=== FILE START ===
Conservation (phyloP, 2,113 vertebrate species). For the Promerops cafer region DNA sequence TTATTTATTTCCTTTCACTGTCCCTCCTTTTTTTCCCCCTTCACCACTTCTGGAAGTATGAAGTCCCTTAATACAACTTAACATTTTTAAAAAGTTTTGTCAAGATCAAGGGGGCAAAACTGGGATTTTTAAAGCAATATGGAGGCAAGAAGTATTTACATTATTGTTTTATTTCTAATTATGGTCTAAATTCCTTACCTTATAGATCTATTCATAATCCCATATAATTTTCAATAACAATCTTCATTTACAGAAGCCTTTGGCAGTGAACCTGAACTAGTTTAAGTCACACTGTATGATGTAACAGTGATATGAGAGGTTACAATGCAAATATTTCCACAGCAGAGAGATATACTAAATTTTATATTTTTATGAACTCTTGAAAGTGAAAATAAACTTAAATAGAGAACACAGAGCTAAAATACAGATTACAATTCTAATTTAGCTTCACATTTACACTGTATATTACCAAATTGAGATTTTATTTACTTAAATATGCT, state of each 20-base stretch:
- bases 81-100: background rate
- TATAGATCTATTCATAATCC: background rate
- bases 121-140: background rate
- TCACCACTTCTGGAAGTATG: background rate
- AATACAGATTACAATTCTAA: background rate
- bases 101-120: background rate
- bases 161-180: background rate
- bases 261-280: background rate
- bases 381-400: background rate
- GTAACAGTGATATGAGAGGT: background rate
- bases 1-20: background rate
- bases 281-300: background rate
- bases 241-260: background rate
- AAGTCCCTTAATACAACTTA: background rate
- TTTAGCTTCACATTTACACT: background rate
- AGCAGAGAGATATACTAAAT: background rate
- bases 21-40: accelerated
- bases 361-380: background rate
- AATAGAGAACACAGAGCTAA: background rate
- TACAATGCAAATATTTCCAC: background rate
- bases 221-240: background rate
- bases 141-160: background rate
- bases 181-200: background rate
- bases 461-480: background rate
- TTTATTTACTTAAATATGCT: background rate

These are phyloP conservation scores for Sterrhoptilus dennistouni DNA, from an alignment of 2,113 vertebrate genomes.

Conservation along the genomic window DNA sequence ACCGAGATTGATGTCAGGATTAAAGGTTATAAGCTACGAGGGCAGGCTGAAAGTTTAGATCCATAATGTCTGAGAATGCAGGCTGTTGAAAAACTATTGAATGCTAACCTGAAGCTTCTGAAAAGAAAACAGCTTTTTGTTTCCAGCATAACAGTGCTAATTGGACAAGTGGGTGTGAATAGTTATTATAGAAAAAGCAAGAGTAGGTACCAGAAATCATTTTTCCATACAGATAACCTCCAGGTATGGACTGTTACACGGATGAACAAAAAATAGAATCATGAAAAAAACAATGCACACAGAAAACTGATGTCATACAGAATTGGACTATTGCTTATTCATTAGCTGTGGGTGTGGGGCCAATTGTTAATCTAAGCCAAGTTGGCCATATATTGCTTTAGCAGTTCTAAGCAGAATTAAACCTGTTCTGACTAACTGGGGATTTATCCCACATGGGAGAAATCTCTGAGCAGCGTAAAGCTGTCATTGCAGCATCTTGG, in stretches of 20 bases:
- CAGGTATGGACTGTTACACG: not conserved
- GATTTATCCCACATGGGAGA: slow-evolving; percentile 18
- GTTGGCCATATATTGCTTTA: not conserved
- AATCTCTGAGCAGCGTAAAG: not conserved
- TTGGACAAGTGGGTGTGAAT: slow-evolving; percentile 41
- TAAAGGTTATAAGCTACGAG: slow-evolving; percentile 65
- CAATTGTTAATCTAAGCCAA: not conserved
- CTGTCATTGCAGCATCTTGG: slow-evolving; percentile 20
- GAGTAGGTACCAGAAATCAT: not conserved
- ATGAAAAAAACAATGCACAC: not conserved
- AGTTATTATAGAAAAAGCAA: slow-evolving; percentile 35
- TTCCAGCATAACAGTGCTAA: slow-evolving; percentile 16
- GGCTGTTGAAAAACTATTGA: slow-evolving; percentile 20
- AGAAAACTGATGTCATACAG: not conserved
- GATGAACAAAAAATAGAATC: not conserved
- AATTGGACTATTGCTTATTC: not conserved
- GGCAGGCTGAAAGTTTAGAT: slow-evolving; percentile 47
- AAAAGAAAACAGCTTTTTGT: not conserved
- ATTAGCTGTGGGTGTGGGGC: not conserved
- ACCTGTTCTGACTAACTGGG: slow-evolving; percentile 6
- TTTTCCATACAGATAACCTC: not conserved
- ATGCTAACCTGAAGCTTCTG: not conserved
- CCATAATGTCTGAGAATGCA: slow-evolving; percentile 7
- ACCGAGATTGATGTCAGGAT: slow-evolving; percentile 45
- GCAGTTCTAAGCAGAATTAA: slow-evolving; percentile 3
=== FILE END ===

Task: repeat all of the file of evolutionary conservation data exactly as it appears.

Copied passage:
Conservation (phyloP, 2,113 vertebrate species). For the Promerops cafer region DNA sequence TTATTTATTTCCTTTCACTGTCCCTCCTTTTTTTCCCCCTTCACCACTTCTGGAAGTATGAAGTCCCTTAATACAACTTAACATTTTTAAAAAGTTTTGTCAAGATCAAGGGGGCAAAACTGGGATTTTTAAAGCAATATGGAGGCAAGAAGTATTTACATTATTGTTTTATTTCTAATTATGGTCTAAATTCCTTACCTTATAGATCTATTCATAATCCCATATAATTTTCAATAACAATCTTCATTTACAGAAGCCTTTGGCAGTGAACCTGAACTAGTTTAAGTCACACTGTATGATGTAACAGTGATATGAGAGGTTACAATGCAAATATTTCCACAGCAGAGAGATATACTAAATTTTATATTTTTATGAACTCTTGAAAGTGAAAATAAACTTAAATAGAGAACACAGAGCTAAAATACAGATTACAATTCTAATTTAGCTTCACATTTACACTGTATATTACCAAATTGAGATTTTATTTACTTAAATATGCT, state of each 20-base stretch:
- bases 81-100: background rate
- TATAGATCTATTCATAATCC: background rate
- bases 121-140: background rate
- TCACCACTTCTGGAAGTATG: background rate
- AATACAGATTACAATTCTAA: background rate
- bases 101-120: background rate
- bases 161-180: background rate
- bases 261-280: background rate
- bases 381-400: background rate
- GTAACAGTGATATGAGAGGT: background rate
- bases 1-20: background rate
- bases 281-300: background rate
- bases 241-260: background rate
- AAGTCCCTTAATACAACTTA: background rate
- TTTAGCTTCACATTTACACT: background rate
- AGCAGAGAGATATACTAAAT: background rate
- bases 21-40: accelerated
- bases 361-380: background rate
- AATAGAGAACACAGAGCTAA: background rate
- TACAATGCAAATATTTCCAC: background rate
- bases 221-240: background rate
- bases 141-160: background rate
- bases 181-200: background rate
- bases 461-480: background rate
- TTTATTTACTTAAATATGCT: background rate

These are phyloP conservation scores for Sterrhoptilus dennistouni DNA, from an alignment of 2,113 vertebrate genomes.

Conservation along the genomic window DNA sequence ACCGAGATTGATGTCAGGATTAAAGGTTATAAGCTACGAGGGCAGGCTGAAAGTTTAGATCCATAATGTCTGAGAATGCAGGCTGTTGAAAAACTATTGAATGCTAACCTGAAGCTTCTGAAAAGAAAACAGCTTTTTGTTTCCAGCATAACAGTGCTAATTGGACAAGTGGGTGTGAATAGTTATTATAGAAAAAGCAAGAGTAGGTACCAGAAATCATTTTTCCATACAGATAACCTCCAGGTATGGACTGTTACACGGATGAACAAAAAATAGAATCATGAAAAAAACAATGCACACAGAAAACTGATGTCATACAGAATTGGACTATTGCTTATTCATTAGCTGTGGGTGTGGGGCCAATTGTTAATCTAAGCCAAGTTGGCCATATATTGCTTTAGCAGTTCTAAGCAGAATTAAACCTGTTCTGACTAACTGGGGATTTATCCCACATGGGAGAAATCTCTGAGCAGCGTAAAGCTGTCATTGCAGCATCTTGG, in stretches of 20 bases:
- CAGGTATGGACTGTTACACG: not conserved
- GATTTATCCCACATGGGAGA: slow-evolving; percentile 18
- GTTGGCCATATATTGCTTTA: not conserved
- AATCTCTGAGCAGCGTAAAG: not conserved
- TTGGACAAGTGGGTGTGAAT: slow-evolving; percentile 41
- TAAAGGTTATAAGCTACGAG: slow-evolving; percentile 65
- CAATTGTTAATCTAAGCCAA: not conserved
- CTGTCATTGCAGCATCTTGG: slow-evolving; percentile 20
- GAGTAGGTACCAGAAATCAT: not conserved
- ATGAAAAAAACAATGCACAC: not conserved
- AGTTATTATAGAAAAAGCAA: slow-evolving; percentile 35
- TTCCAGCATAACAGTGCTAA: slow-evolving; percentile 16
- GGCTGTTGAAAAACTATTGA: slow-evolving; percentile 20
- AGAAAACTGATGTCATACAG: not conserved
- GATGAACAAAAAATAGAATC: not conserved
- AATTGGACTATTGCTTATTC: not conserved
- GGCAGGCTGAAAGTTTAGAT: slow-evolving; percentile 47
- AAAAGAAAACAGCTTTTTGT: not conserved
- ATTAGCTGTGGGTGTGGGGC: not conserved
- ACCTGTTCTGACTAACTGGG: slow-evolving; percentile 6
- TTTTCCATACAGATAACCTC: not conserved
- ATGCTAACCTGAAGCTTCTG: not conserved
- CCATAATGTCTGAGAATGCA: slow-evolving; percentile 7
- ACCGAGATTGATGTCAGGAT: slow-evolving; percentile 45
- GCAGTTCTAAGCAGAATTAA: slow-evolving; percentile 3